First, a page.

Even the healthiest of horses may encounter digestive disturbances associated with fast-growing grasses and overconsumption. Overweight horses and ponies with insulin resistance are particularly susceptible to high sugar grasses. The amount of fermentable carbohydrates, in lush pasture often overwhelms the gastrointestinal tract, escaping digestion in the small intestine and passing to the hindgut. These carbohydrates or sugars are then processed in the hindgut, setting the stage for hindgut acidosis, and potentially resulting in laminitis or colic.
However, there are things you can do to reduce the potential problems associated with spring grazing and help your horse’s digestive system handle the spring grass:
- Gradual Introduction - As with any changes to your horses’ diet, they should be introduced to grass gradually. Sudden changes to their diet can lead to gut microbiome imbalances, which can reduce the efficiency of digestion and nutrient utilisation. You can do this by slowly introducing your horse to grass over seven to ten days, slowly increasing their access and length of time spent grazing.
- Continue to offer hay - Spring grass contains a lot of water and little fibre, therefore offering additional hay will ensure their fibre needs are met.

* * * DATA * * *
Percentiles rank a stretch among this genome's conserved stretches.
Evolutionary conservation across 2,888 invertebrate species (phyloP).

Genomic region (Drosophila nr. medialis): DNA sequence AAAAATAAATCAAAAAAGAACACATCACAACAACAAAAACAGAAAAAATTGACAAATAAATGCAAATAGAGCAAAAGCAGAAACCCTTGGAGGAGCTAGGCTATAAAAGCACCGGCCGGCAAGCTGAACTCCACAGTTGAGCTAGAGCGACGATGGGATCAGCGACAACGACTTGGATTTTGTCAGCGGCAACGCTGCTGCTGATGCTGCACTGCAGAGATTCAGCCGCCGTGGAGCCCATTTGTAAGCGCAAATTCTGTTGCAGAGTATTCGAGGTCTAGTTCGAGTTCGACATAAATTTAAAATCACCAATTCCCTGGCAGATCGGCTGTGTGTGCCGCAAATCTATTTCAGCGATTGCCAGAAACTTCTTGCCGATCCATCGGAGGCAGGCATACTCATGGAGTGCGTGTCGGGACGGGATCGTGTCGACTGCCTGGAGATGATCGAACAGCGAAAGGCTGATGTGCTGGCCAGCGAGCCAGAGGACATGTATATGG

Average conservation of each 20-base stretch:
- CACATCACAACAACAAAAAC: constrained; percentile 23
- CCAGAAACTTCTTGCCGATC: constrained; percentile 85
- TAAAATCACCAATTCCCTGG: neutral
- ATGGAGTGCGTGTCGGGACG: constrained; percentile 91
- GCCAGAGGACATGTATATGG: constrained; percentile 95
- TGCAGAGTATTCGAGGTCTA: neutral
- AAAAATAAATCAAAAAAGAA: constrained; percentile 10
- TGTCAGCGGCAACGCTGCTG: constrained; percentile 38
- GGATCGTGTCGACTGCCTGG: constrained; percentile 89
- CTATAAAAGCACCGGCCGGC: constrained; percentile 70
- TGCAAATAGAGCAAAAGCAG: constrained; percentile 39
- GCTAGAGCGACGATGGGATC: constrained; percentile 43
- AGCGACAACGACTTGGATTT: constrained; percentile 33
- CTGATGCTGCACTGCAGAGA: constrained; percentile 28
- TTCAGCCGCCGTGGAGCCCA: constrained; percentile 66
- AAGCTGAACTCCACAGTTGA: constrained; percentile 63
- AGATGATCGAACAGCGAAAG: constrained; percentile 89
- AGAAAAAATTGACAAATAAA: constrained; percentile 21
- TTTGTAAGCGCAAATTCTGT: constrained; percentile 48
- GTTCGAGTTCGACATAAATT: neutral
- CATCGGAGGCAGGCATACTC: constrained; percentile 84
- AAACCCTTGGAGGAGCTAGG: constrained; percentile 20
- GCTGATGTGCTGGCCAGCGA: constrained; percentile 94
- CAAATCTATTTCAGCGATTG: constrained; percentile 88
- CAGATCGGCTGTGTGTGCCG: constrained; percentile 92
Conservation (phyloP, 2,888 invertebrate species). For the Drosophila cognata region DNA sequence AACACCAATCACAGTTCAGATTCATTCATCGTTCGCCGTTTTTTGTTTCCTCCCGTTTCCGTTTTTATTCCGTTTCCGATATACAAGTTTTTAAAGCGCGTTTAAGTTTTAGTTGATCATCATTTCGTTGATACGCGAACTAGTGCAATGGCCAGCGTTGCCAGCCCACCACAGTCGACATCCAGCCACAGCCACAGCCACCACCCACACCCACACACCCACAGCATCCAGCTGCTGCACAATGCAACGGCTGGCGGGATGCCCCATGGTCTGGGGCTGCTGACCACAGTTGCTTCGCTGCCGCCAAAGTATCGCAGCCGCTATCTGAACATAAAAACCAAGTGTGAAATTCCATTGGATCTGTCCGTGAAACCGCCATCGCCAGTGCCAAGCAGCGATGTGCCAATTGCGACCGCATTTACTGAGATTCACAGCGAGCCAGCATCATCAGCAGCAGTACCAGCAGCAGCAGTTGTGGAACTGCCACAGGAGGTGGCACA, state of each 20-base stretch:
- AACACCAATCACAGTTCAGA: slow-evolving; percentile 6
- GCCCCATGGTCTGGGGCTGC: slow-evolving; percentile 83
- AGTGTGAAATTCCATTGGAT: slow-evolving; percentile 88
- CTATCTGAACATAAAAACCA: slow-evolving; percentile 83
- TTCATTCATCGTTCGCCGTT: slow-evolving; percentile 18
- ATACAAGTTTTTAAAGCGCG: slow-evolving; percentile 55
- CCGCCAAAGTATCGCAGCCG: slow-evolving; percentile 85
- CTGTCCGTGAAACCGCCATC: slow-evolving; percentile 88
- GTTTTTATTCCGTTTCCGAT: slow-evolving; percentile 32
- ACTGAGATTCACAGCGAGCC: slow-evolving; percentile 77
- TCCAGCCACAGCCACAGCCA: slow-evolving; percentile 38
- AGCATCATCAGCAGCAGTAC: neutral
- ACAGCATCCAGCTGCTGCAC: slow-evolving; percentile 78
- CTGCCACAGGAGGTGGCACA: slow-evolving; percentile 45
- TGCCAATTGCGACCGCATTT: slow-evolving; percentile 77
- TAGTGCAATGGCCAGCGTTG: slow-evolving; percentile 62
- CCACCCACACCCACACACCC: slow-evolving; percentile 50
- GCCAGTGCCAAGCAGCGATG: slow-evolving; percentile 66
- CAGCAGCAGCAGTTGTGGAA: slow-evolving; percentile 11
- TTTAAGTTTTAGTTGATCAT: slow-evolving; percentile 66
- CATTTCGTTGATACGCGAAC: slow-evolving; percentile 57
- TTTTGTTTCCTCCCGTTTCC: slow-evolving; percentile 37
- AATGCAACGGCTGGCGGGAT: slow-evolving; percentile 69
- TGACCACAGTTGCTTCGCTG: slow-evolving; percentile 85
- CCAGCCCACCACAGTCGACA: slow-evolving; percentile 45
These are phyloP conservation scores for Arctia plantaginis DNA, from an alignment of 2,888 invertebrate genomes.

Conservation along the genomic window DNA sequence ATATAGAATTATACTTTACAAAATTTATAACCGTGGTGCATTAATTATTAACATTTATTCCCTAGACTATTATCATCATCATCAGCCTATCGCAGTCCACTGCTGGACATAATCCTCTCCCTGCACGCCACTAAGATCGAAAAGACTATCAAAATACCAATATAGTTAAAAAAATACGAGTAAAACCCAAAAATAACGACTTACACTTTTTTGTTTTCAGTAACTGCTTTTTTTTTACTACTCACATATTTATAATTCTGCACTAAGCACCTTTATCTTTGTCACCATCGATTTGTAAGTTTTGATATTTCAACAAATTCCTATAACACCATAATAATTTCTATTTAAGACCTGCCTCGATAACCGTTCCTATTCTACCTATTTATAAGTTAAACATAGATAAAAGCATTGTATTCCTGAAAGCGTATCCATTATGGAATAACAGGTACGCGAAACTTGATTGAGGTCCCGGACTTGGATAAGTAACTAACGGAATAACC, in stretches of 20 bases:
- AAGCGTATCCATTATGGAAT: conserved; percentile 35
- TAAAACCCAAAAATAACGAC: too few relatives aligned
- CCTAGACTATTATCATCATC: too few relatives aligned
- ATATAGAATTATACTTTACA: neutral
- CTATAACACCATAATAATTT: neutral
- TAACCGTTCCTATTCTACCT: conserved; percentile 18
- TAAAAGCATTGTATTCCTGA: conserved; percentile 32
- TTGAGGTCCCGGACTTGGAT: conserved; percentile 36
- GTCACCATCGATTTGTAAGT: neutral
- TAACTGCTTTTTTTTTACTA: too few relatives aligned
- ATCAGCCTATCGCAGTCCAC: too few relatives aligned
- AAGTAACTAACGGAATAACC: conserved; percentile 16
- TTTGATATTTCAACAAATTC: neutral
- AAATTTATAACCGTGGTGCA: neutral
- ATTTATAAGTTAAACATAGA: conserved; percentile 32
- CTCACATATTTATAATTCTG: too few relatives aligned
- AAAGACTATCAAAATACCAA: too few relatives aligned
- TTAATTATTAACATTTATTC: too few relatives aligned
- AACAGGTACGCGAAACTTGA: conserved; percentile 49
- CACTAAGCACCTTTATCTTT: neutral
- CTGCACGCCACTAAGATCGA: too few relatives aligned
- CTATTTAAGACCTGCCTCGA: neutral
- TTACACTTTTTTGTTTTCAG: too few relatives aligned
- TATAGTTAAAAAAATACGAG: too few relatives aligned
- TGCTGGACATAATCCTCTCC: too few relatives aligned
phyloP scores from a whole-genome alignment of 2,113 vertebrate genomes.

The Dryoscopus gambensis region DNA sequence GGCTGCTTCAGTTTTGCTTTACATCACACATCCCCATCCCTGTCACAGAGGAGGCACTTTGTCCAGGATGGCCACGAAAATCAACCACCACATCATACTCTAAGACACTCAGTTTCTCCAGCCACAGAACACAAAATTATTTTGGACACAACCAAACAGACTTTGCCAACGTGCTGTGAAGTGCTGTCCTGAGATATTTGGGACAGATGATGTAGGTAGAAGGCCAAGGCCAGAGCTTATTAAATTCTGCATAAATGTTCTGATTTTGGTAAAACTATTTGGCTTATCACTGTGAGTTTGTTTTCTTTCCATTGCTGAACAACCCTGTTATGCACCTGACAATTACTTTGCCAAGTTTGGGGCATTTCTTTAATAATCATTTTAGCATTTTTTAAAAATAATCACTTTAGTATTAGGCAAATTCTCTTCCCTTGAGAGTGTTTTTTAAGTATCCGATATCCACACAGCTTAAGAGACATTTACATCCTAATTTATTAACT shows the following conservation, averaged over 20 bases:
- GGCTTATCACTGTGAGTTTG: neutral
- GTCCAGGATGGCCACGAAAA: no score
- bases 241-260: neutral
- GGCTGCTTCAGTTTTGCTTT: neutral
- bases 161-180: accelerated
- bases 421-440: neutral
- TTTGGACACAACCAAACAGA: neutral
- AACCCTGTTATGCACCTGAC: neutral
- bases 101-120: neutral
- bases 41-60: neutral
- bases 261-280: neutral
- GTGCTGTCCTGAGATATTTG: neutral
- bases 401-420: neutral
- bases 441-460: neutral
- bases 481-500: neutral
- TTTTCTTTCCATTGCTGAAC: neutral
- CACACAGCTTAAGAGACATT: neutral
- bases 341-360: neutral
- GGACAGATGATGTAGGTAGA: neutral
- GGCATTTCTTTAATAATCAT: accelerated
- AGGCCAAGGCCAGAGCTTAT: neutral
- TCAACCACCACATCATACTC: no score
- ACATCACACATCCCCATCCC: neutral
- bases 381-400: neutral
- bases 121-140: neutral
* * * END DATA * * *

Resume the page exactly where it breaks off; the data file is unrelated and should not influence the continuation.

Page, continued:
- Provide a balanced diet - It is important to provide a balanced diet even for horses and ponies on restricted diets. Providing a fortified feed or low-calorie balancer such as Stamm 30, will provide nutrients lacking in grass and other forages.
- Regularly Body Condition Score – To help monitor your horse’s weight throughout Spring & Summer, body condition scoring can be a helpful tool. Regular assessment allows for any appropriate dietary changes to be made. Moving from a lower energy forage source such as hay or haylage to high sugar grass will provide a higher level of energy and calories therefore a lower calorie/energy concentrate feed may be more appropriate such a Bluegrass Re-Lite or Stamm 30.
- Restrict time at grass – Horses that have or at risk of developing metabolic disorders such as laminitis or insulin resistance should have their time spent grazing restricted. The use of dry lots is a good way to increase turnout and reduce time spent grazing.
- Clean Water – Check your horses water supply daily. Water bucket and drinkers should be cleaned twice a week.
For more information or advice, contact the Bluegrass Horse Feed nutritional helpline – (0)28 3754 8276 or email@example.com.